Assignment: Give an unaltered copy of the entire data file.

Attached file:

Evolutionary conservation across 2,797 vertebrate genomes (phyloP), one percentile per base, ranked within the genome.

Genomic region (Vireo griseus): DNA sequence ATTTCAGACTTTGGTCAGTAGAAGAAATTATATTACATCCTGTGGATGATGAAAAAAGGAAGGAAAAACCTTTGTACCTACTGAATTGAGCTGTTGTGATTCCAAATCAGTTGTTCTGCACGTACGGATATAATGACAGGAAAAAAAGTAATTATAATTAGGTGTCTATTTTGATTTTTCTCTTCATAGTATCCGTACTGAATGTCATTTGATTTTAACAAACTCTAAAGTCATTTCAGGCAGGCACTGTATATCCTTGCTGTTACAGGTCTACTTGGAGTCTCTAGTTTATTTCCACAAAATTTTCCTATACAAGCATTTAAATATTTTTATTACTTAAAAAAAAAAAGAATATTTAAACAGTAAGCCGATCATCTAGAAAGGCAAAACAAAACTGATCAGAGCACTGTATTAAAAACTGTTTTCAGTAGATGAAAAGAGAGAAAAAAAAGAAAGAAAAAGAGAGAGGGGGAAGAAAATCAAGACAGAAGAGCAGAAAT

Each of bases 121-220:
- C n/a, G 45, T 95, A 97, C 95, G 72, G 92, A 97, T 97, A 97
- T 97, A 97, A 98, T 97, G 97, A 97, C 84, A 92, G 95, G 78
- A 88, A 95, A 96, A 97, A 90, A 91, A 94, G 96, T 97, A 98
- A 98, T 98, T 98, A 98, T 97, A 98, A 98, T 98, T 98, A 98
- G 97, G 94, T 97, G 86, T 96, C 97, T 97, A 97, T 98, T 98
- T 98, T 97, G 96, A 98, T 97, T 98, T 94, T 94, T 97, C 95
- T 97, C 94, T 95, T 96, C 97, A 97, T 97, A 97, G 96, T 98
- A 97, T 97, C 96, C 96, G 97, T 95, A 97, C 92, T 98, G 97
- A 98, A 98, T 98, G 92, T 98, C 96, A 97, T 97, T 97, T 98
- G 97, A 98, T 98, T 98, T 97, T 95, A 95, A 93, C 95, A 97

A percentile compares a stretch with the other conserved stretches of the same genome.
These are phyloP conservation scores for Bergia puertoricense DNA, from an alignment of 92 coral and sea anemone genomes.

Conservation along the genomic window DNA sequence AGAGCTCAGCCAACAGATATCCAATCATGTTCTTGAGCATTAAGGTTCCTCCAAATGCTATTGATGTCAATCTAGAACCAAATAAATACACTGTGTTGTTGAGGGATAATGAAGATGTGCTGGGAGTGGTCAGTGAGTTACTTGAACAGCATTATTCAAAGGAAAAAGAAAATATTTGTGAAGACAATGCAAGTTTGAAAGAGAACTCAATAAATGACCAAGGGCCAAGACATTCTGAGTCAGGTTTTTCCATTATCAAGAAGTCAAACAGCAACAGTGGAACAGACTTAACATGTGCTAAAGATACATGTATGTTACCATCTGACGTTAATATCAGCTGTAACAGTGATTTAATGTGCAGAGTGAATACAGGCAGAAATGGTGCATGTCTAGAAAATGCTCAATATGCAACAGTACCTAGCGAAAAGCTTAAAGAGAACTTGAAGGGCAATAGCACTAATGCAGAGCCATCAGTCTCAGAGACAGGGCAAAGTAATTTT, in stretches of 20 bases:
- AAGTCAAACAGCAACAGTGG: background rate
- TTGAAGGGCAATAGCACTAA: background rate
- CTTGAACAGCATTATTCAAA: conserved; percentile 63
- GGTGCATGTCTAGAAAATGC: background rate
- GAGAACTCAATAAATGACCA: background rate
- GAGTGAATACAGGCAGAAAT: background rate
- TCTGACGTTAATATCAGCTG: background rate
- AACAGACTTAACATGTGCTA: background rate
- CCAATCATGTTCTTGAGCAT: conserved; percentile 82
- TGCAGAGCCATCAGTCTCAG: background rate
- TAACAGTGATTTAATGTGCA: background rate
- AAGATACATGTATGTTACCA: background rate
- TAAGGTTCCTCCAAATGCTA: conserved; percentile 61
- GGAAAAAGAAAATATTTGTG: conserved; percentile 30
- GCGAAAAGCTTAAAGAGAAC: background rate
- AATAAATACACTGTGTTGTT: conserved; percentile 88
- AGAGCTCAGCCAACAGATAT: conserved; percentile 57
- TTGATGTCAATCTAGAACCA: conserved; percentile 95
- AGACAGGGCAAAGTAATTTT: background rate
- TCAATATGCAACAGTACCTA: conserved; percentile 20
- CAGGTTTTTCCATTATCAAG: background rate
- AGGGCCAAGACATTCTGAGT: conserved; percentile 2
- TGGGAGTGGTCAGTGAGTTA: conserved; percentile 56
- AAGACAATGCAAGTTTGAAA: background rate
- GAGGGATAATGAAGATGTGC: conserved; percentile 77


Evolutionary conservation across 2,797 vertebrate genomes (phyloP), one percentile per base, ranked within the genome.

Genomic region (Vireo griseus): DNA sequence ATTTCAGACTTTGGTCAGTAGAAGAAATTATATTACATCCTGTGGATGATGAAAAAAGGAAGGAAAAACCTTTGTACCTACTGAATTGAGCTGTTGTGATTCCAAATCAGTTGTTCTGCACGTACGGATATAATGACAGGAAAAAAAGTAATTATAATTAGGTGTCTATTTTGATTTTTCTCTTCATAGTATCCGTACTGAATGTCATTTGATTTTAACAAACTCTAAAGTCATTTCAGGCAGGCACTGTATATCCTTGCTGTTACAGGTCTACTTGGAGTCTCTAGTTTATTTCCACAAAATTTTCCTATACAAGCATTTAAATATTTTTATTACTTAAAAAAAAAAAGAATATTTAAACAGTAAGCCGATCATCTAGAAAGGCAAAACAAAACTGATCAGAGCACTGTATTAAAAACTGTTTTCAGTAGATGAAAAGAGAGAAAAAAAAGAAAGAAAAAGAGAGAGGGGGAAGAAAATCAAGACAGAAGAGCAGAAAT

Each of bases 121-220:
- C n/a, G 45, T 95, A 97, C 95, G 72, G 92, A 97, T 97, A 97
- T 97, A 97, A 98, T 97, G 97, A 97, C 84, A 92, G 95, G 78
- A 88, A 95, A 96, A 97, A 90, A 91, A 94, G 96, T 97, A 98
- A 98, T 98, T 98, A 98, T 97, A 98, A 98, T 98, T 98, A 98
- G 97, G 94, T 97, G 86, T 96, C 97, T 97, A 97, T 98, T 98
- T 98, T 97, G 96, A 98, T 97, T 98, T 94, T 94, T 97, C 95
- T 97, C 94, T 95, T 96, C 97, A 97, T 97, A 97, G 96, T 98
- A 97, T 97, C 96, C 96, G 97, T 95, A 97, C 92, T 98, G 97
- A 98, A 98, T 98, G 92, T 98, C 96, A 97, T 97, T 97, T 98
- G 97, A 98, T 98, T 98, T 97, T 95, A 95, A 93, C 95, A 97

A percentile compares a stretch with the other conserved stretches of the same genome.
These are phyloP conservation scores for Bergia puertoricense DNA, from an alignment of 92 coral and sea anemone genomes.

Conservation along the genomic window DNA sequence AGAGCTCAGCCAACAGATATCCAATCATGTTCTTGAGCATTAAGGTTCCTCCAAATGCTATTGATGTCAATCTAGAACCAAATAAATACACTGTGTTGTTGAGGGATAATGAAGATGTGCTGGGAGTGGTCAGTGAGTTACTTGAACAGCATTATTCAAAGGAAAAAGAAAATATTTGTGAAGACAATGCAAGTTTGAAAGAGAACTCAATAAATGACCAAGGGCCAAGACATTCTGAGTCAGGTTTTTCCATTATCAAGAAGTCAAACAGCAACAGTGGAACAGACTTAACATGTGCTAAAGATACATGTATGTTACCATCTGACGTTAATATCAGCTGTAACAGTGATTTAATGTGCAGAGTGAATACAGGCAGAAATGGTGCATGTCTAGAAAATGCTCAATATGCAACAGTACCTAGCGAAAAGCTTAAAGAGAACTTGAAGGGCAATAGCACTAATGCAGAGCCATCAGTCTCAGAGACAGGGCAAAGTAATTTT, in stretches of 20 bases:
- AAGTCAAACAGCAACAGTGG: background rate
- TTGAAGGGCAATAGCACTAA: background rate
- CTTGAACAGCATTATTCAAA: conserved; percentile 63
- GGTGCATGTCTAGAAAATGC: background rate
- GAGAACTCAATAAATGACCA: background rate
- GAGTGAATACAGGCAGAAAT: background rate
- TCTGACGTTAATATCAGCTG: background rate
- AACAGACTTAACATGTGCTA: background rate
- CCAATCATGTTCTTGAGCAT: conserved; percentile 82
- TGCAGAGCCATCAGTCTCAG: background rate
- TAACAGTGATTTAATGTGCA: background rate
- AAGATACATGTATGTTACCA: background rate
- TAAGGTTCCTCCAAATGCTA: conserved; percentile 61
- GGAAAAAGAAAATATTTGTG: conserved; percentile 30
- GCGAAAAGCTTAAAGAGAAC: background rate
- AATAAATACACTGTGTTGTT: conserved; percentile 88
- AGAGCTCAGCCAACAGATAT: conserved; percentile 57
- TTGATGTCAATCTAGAACCA: conserved; percentile 95
- AGACAGGGCAAAGTAATTTT: background rate
- TCAATATGCAACAGTACCTA: conserved; percentile 20
- CAGGTTTTTCCATTATCAAG: background rate
- AGGGCCAAGACATTCTGAGT: conserved; percentile 2
- TGGGAGTGGTCAGTGAGTTA: conserved; percentile 56
- AAGACAATGCAAGTTTGAAA: background rate
- GAGGGATAATGAAGATGTGC: conserved; percentile 77